Police roundup | Corrections officer arrested

December 12, 2012 

Police

NORTH MYRTLE BEACH

Corrections officer arrested

A corrections officer is no longer employed with the Horry County Sheriff’s Office following his arrest in North Myrtle Beach Tuesday.

Dennis J. Fenstamaker, 41, of North Myrtle Beach was charged with destroying personal property Tuesday. He was booked and released from North Myrtle Beach jail within 30 minutes on $1,000 bail.

Fenstamaker is accused of punching in the rear window of a car parked at Captain Poo’s on Little River Neck Road, according to a North Myrtle Beach police report. He then fled the scene with an injured hand, police said.

Witnesses told police he had argued with his girlfriend before the incident, the report said.

Tom Fox, director of detention in Horry County, said Fenstamaker had been a corrections officer since Sept. 2010 and worked in the housing units at the jail.

MYRTLE BEACH

Woman charged with prostitution

A 42-year-old Garden City Beach woman was charged with prostitution by Myrtle Beach police Tuesday afternoon, according to an arrest report.

Janis Bradalene Dees, 42, was charged with first-offense prostitution and is being held at the Myrtle Beach Jail on $781 cash bail, according to jail records.

Dees was walking on 13th Avenue South and Yaupon Drive when undercover officers approached her, an incident report said.

When she got in the car, she asked the officer “What’s your pleasure, what’s your fun?” then offered sex acts for $25.

Police performed a traffic stop on the undercover vehicle and arrested Dees at 6:19 p.m. Tuesday.

Local

MYRTLE BEACH

Rice appointed to House committee

U.S. Congressman-elect Tom Rice has been appointed to the House Transportation & Infrastructure Committee, a position that could help focus the committee’s attention on the need for Interstate 73.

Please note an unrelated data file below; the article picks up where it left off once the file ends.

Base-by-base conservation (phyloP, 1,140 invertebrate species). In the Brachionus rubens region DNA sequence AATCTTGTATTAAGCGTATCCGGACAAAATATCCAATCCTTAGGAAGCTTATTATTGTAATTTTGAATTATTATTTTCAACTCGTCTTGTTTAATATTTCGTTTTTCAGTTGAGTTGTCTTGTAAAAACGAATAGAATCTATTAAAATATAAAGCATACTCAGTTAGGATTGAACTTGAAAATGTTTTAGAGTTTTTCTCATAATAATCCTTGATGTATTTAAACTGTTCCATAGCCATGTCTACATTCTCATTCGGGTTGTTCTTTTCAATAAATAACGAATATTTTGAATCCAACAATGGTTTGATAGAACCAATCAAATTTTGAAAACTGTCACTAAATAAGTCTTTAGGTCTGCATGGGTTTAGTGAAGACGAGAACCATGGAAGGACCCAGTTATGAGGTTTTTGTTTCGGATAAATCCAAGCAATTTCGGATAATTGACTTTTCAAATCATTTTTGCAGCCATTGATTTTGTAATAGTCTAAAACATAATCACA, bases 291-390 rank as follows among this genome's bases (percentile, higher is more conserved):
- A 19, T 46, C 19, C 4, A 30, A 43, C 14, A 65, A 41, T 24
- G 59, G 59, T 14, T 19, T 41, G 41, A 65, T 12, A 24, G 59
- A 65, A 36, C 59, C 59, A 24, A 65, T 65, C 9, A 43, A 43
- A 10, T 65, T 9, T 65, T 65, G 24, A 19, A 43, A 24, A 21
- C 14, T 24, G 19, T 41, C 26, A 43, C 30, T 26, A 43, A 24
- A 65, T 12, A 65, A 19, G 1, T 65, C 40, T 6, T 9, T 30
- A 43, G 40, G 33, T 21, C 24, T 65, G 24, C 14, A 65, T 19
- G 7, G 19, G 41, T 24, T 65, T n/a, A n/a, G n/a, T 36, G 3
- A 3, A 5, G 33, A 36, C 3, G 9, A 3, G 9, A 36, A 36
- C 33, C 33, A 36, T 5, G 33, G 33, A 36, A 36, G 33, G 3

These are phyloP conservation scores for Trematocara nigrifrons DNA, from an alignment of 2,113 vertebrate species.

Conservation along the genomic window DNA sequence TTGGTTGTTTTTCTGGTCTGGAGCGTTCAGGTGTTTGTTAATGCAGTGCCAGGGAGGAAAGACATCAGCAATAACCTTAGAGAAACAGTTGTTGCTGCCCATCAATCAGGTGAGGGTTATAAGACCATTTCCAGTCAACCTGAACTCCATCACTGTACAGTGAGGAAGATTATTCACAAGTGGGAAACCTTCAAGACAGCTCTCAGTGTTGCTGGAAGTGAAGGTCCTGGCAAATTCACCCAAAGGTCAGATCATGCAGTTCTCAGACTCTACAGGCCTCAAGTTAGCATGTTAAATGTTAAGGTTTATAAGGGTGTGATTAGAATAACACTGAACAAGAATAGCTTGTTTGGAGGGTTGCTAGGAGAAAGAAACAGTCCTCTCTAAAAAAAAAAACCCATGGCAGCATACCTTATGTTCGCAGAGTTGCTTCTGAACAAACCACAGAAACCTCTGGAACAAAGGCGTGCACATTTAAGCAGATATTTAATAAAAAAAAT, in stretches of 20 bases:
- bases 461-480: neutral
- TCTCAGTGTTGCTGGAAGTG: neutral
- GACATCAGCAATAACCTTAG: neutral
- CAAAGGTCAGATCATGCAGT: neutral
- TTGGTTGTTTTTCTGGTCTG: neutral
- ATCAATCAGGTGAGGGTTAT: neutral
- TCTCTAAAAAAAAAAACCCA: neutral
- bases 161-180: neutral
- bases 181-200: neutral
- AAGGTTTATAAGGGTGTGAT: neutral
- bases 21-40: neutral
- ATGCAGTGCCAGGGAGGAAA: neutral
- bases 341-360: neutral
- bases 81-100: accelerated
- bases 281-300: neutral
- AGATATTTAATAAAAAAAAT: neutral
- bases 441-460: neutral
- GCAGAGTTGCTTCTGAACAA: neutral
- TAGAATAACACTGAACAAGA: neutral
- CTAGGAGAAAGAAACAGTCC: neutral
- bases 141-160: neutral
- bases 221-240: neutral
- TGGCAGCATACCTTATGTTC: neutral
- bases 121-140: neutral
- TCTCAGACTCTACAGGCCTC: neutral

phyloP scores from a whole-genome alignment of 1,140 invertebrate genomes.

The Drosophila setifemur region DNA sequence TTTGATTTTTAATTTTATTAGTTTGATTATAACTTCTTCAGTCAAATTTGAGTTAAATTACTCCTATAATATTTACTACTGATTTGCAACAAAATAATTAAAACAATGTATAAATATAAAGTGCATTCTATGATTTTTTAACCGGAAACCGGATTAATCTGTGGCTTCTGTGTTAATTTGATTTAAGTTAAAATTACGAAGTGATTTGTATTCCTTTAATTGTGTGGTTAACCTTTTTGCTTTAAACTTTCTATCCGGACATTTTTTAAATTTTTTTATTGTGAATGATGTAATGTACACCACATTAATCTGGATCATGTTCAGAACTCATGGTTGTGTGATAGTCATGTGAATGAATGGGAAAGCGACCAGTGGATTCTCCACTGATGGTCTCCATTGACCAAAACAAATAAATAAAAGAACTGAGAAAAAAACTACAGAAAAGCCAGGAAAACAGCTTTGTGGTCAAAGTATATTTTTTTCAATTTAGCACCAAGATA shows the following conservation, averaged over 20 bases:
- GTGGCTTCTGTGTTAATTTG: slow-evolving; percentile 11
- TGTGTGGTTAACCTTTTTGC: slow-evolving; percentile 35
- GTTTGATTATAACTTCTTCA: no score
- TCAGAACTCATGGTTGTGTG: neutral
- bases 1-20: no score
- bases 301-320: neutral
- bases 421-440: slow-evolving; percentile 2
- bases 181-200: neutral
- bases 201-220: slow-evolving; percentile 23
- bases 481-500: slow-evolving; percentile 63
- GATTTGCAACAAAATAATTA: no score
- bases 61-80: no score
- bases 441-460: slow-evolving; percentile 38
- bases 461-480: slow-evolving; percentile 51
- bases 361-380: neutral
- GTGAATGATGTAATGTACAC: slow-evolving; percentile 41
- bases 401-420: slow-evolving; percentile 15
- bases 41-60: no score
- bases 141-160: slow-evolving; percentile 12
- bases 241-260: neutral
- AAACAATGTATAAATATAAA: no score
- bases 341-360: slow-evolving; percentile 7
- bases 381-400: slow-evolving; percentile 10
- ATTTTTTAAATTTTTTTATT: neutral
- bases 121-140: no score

The appointment further gives him an opportunity to push for funding to dredge the Georgetown port, according to a release from Todd Grassmeyer, Rice’s chief of staff.

Rice, who was elected as the first congressman from the new 7th Congressional District in November, also was appointed to the budget and small business committees.

ATLANTIC BEACH

Special meeting called

Atlantic Beach plans to hold a special Town Council meeting Thursday at 6 p.m.

No specific details, including the reason for an executive session, were included on the agenda.

An executive session is set to begin at 6 p.m. with regular session opening at 7 p.m.

The Town Council meeting a week ago was ended before any business was conducted when the town’s leaders could not agree to approve the agenda.

CONWAY

CCU accreditation reaffirmed

The Southern Association of Colleges and Schools has reaffirmed the accreditation of Coastal Carolina University, according to a press release from the university.

SACS gave CCU its highest level of reaffirmation, the release said, with no recommendations for improvement.

Reaccreditation is required every 10 years by SACS and involves a peer review process, in which faculty and administrators from SACS member institutions visit the campus and evaluate the university.

Areas examined for standards compliance included finances, governance, academic programs, faculty qualifications, facilities, student support services, learning resources and student life.

CONWAY

HTC taps CCU professor for award

Arne Flaten, a professor at Coastal Carolina University and chair of its Department of Visual Arts, has been named the recipient of the 2013 Horry Telephone Distinguished Teacher-Scholar Lecturer Award.

Flaten’s research combines history, cultural heritage, archaeology and international intrigue using the kinds of computer innovations viewers see on the Discovery and History channels.

He joined the CCU faculty in 2003 and is co-founder and co-director of Ashes2Art, a program that develops virtual reconstructions of ancient monuments.

As the 17th HTC award winner, Flaten will give a lecture March 28 in CCU’s James J. Johnson Auditorium entitled “Preparing the Next Generation: Virtual Archaeology and Cultural Heritage.” The lecture is open to the public.

From staff reports

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